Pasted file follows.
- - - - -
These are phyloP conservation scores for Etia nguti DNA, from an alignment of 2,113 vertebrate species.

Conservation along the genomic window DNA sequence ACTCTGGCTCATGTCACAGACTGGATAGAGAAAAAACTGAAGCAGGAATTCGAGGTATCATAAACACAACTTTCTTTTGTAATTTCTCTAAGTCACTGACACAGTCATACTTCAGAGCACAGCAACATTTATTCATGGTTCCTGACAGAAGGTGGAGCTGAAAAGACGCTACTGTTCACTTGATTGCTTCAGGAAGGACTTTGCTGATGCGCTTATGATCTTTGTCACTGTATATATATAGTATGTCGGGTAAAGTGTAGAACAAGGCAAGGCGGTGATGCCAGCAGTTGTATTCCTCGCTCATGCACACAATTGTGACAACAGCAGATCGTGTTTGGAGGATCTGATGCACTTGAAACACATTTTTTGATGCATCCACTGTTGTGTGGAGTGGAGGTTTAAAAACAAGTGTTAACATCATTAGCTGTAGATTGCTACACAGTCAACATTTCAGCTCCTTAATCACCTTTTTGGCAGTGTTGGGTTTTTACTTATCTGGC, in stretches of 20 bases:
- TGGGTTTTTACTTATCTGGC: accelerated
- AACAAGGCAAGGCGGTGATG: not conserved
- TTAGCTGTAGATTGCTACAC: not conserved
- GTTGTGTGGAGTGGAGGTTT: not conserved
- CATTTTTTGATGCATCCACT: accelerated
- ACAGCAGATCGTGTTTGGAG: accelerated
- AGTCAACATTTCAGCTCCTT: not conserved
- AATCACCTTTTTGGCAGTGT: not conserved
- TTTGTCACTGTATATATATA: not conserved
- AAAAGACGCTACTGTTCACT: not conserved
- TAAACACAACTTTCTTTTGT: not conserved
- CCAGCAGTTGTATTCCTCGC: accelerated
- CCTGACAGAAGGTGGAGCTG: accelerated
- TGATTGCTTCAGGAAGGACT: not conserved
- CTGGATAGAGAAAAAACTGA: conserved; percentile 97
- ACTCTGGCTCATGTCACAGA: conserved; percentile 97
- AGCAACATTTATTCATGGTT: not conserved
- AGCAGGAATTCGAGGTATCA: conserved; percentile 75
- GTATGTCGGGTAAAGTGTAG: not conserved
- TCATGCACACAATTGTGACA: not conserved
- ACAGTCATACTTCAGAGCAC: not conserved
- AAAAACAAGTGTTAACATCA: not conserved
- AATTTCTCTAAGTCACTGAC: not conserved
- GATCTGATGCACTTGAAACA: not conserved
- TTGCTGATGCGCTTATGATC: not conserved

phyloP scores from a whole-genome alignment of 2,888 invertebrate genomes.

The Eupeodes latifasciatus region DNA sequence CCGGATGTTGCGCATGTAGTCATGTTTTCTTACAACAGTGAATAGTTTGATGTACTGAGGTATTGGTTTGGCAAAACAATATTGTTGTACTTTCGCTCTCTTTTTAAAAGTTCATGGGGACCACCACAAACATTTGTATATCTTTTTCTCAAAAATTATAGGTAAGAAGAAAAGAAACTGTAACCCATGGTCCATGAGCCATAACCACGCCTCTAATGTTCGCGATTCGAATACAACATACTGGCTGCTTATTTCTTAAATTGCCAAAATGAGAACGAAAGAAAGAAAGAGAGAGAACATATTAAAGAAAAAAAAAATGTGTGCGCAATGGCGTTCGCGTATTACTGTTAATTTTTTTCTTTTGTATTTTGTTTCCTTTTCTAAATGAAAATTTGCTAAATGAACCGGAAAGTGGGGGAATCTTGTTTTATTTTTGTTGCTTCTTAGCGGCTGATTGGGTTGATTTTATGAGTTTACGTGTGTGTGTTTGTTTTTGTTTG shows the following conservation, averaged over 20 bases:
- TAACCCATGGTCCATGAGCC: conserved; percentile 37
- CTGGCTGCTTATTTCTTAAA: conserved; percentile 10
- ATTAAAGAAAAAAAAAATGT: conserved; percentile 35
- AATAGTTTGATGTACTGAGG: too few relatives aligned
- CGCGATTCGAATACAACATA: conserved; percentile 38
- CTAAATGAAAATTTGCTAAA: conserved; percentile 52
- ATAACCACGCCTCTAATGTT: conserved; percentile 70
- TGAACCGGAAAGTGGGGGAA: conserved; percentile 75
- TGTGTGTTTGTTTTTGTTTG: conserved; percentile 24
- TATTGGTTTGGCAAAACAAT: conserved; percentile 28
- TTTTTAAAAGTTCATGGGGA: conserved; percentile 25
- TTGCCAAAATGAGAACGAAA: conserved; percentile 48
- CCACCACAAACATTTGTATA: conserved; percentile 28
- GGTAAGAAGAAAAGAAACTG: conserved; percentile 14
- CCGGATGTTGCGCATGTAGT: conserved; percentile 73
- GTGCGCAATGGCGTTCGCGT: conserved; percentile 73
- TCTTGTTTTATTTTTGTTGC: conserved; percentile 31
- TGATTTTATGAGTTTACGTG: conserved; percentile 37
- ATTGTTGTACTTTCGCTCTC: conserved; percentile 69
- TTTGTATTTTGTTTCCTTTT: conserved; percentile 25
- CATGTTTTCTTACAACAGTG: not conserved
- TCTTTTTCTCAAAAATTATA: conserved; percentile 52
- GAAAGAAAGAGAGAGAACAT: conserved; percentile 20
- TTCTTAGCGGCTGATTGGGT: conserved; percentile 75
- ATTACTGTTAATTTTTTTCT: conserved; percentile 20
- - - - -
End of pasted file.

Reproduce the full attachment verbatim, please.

These are phyloP conservation scores for Etia nguti DNA, from an alignment of 2,113 vertebrate species.

Conservation along the genomic window DNA sequence ACTCTGGCTCATGTCACAGACTGGATAGAGAAAAAACTGAAGCAGGAATTCGAGGTATCATAAACACAACTTTCTTTTGTAATTTCTCTAAGTCACTGACACAGTCATACTTCAGAGCACAGCAACATTTATTCATGGTTCCTGACAGAAGGTGGAGCTGAAAAGACGCTACTGTTCACTTGATTGCTTCAGGAAGGACTTTGCTGATGCGCTTATGATCTTTGTCACTGTATATATATAGTATGTCGGGTAAAGTGTAGAACAAGGCAAGGCGGTGATGCCAGCAGTTGTATTCCTCGCTCATGCACACAATTGTGACAACAGCAGATCGTGTTTGGAGGATCTGATGCACTTGAAACACATTTTTTGATGCATCCACTGTTGTGTGGAGTGGAGGTTTAAAAACAAGTGTTAACATCATTAGCTGTAGATTGCTACACAGTCAACATTTCAGCTCCTTAATCACCTTTTTGGCAGTGTTGGGTTTTTACTTATCTGGC, in stretches of 20 bases:
- TGGGTTTTTACTTATCTGGC: accelerated
- AACAAGGCAAGGCGGTGATG: not conserved
- TTAGCTGTAGATTGCTACAC: not conserved
- GTTGTGTGGAGTGGAGGTTT: not conserved
- CATTTTTTGATGCATCCACT: accelerated
- ACAGCAGATCGTGTTTGGAG: accelerated
- AGTCAACATTTCAGCTCCTT: not conserved
- AATCACCTTTTTGGCAGTGT: not conserved
- TTTGTCACTGTATATATATA: not conserved
- AAAAGACGCTACTGTTCACT: not conserved
- TAAACACAACTTTCTTTTGT: not conserved
- CCAGCAGTTGTATTCCTCGC: accelerated
- CCTGACAGAAGGTGGAGCTG: accelerated
- TGATTGCTTCAGGAAGGACT: not conserved
- CTGGATAGAGAAAAAACTGA: conserved; percentile 97
- ACTCTGGCTCATGTCACAGA: conserved; percentile 97
- AGCAACATTTATTCATGGTT: not conserved
- AGCAGGAATTCGAGGTATCA: conserved; percentile 75
- GTATGTCGGGTAAAGTGTAG: not conserved
- TCATGCACACAATTGTGACA: not conserved
- ACAGTCATACTTCAGAGCAC: not conserved
- AAAAACAAGTGTTAACATCA: not conserved
- AATTTCTCTAAGTCACTGAC: not conserved
- GATCTGATGCACTTGAAACA: not conserved
- TTGCTGATGCGCTTATGATC: not conserved

phyloP scores from a whole-genome alignment of 2,888 invertebrate genomes.

The Eupeodes latifasciatus region DNA sequence CCGGATGTTGCGCATGTAGTCATGTTTTCTTACAACAGTGAATAGTTTGATGTACTGAGGTATTGGTTTGGCAAAACAATATTGTTGTACTTTCGCTCTCTTTTTAAAAGTTCATGGGGACCACCACAAACATTTGTATATCTTTTTCTCAAAAATTATAGGTAAGAAGAAAAGAAACTGTAACCCATGGTCCATGAGCCATAACCACGCCTCTAATGTTCGCGATTCGAATACAACATACTGGCTGCTTATTTCTTAAATTGCCAAAATGAGAACGAAAGAAAGAAAGAGAGAGAACATATTAAAGAAAAAAAAAATGTGTGCGCAATGGCGTTCGCGTATTACTGTTAATTTTTTTCTTTTGTATTTTGTTTCCTTTTCTAAATGAAAATTTGCTAAATGAACCGGAAAGTGGGGGAATCTTGTTTTATTTTTGTTGCTTCTTAGCGGCTGATTGGGTTGATTTTATGAGTTTACGTGTGTGTGTTTGTTTTTGTTTG shows the following conservation, averaged over 20 bases:
- TAACCCATGGTCCATGAGCC: conserved; percentile 37
- CTGGCTGCTTATTTCTTAAA: conserved; percentile 10
- ATTAAAGAAAAAAAAAATGT: conserved; percentile 35
- AATAGTTTGATGTACTGAGG: too few relatives aligned
- CGCGATTCGAATACAACATA: conserved; percentile 38
- CTAAATGAAAATTTGCTAAA: conserved; percentile 52
- ATAACCACGCCTCTAATGTT: conserved; percentile 70
- TGAACCGGAAAGTGGGGGAA: conserved; percentile 75
- TGTGTGTTTGTTTTTGTTTG: conserved; percentile 24
- TATTGGTTTGGCAAAACAAT: conserved; percentile 28
- TTTTTAAAAGTTCATGGGGA: conserved; percentile 25
- TTGCCAAAATGAGAACGAAA: conserved; percentile 48
- CCACCACAAACATTTGTATA: conserved; percentile 28
- GGTAAGAAGAAAAGAAACTG: conserved; percentile 14
- CCGGATGTTGCGCATGTAGT: conserved; percentile 73
- GTGCGCAATGGCGTTCGCGT: conserved; percentile 73
- TCTTGTTTTATTTTTGTTGC: conserved; percentile 31
- TGATTTTATGAGTTTACGTG: conserved; percentile 37
- ATTGTTGTACTTTCGCTCTC: conserved; percentile 69
- TTTGTATTTTGTTTCCTTTT: conserved; percentile 25
- CATGTTTTCTTACAACAGTG: not conserved
- TCTTTTTCTCAAAAATTATA: conserved; percentile 52
- GAAAGAAAGAGAGAGAACAT: conserved; percentile 20
- TTCTTAGCGGCTGATTGGGT: conserved; percentile 75
- ATTACTGTTAATTTTTTTCT: conserved; percentile 20